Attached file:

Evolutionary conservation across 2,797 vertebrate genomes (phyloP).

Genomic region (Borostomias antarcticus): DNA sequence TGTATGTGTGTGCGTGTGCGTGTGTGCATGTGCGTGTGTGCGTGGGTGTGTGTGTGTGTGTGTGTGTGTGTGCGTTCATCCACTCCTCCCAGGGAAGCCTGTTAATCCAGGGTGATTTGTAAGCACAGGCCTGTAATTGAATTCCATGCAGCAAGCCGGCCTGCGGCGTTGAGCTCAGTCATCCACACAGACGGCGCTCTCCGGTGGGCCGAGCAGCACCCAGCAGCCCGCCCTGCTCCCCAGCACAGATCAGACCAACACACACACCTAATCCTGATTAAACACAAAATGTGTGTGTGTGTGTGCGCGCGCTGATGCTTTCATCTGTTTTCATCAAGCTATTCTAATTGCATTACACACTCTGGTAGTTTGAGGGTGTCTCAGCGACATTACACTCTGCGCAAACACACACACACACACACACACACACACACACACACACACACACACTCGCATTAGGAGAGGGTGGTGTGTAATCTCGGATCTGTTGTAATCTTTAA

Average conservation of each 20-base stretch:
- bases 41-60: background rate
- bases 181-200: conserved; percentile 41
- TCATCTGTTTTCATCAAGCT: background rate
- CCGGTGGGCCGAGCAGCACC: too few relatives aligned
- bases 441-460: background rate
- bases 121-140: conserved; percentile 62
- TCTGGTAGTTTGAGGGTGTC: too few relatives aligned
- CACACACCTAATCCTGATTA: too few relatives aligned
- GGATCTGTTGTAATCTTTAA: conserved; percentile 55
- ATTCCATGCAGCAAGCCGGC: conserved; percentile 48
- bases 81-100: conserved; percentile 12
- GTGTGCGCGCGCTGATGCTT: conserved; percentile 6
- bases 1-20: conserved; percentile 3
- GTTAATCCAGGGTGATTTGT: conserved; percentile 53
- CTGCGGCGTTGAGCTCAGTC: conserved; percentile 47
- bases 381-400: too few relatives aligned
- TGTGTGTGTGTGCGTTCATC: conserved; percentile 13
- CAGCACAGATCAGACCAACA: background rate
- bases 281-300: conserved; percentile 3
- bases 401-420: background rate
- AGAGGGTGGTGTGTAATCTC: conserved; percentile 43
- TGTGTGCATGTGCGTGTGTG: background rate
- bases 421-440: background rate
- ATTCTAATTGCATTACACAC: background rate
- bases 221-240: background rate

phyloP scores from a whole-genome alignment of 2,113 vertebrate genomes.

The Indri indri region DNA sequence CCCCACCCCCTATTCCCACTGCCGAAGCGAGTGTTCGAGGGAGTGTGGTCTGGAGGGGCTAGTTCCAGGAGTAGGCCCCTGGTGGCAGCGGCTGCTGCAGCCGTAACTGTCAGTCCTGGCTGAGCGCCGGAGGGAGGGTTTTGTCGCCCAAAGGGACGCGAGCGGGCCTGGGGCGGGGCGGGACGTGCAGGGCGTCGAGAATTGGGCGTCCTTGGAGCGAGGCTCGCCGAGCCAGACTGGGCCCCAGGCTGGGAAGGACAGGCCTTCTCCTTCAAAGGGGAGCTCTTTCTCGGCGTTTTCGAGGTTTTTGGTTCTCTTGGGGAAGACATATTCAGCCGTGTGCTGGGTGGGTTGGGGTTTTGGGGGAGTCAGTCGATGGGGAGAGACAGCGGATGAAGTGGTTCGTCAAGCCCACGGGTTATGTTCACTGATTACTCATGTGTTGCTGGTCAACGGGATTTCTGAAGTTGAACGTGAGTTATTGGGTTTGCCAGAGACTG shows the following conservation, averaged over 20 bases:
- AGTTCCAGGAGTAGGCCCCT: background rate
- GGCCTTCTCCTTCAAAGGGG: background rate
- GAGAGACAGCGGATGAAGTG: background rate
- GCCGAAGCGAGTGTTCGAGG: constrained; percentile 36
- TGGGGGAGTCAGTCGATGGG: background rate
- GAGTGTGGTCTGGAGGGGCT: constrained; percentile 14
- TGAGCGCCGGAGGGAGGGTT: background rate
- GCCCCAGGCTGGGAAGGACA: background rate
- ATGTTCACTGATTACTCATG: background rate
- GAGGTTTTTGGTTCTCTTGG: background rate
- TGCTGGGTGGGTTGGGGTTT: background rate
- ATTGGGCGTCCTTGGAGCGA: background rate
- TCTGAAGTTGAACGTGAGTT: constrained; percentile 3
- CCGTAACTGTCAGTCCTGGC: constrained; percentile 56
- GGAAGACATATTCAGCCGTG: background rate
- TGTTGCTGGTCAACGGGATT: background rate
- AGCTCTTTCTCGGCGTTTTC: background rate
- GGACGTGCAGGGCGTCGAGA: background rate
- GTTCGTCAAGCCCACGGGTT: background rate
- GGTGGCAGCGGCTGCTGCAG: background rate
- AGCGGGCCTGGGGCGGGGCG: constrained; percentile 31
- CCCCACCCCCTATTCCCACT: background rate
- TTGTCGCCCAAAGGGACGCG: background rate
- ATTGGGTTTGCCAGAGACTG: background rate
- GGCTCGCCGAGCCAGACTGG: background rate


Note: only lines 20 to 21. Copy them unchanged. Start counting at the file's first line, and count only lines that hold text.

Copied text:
- TGTGTGTGTGTGCGTTCATC: conserved; percentile 13
- CAGCACAGATCAGACCAACA: background rate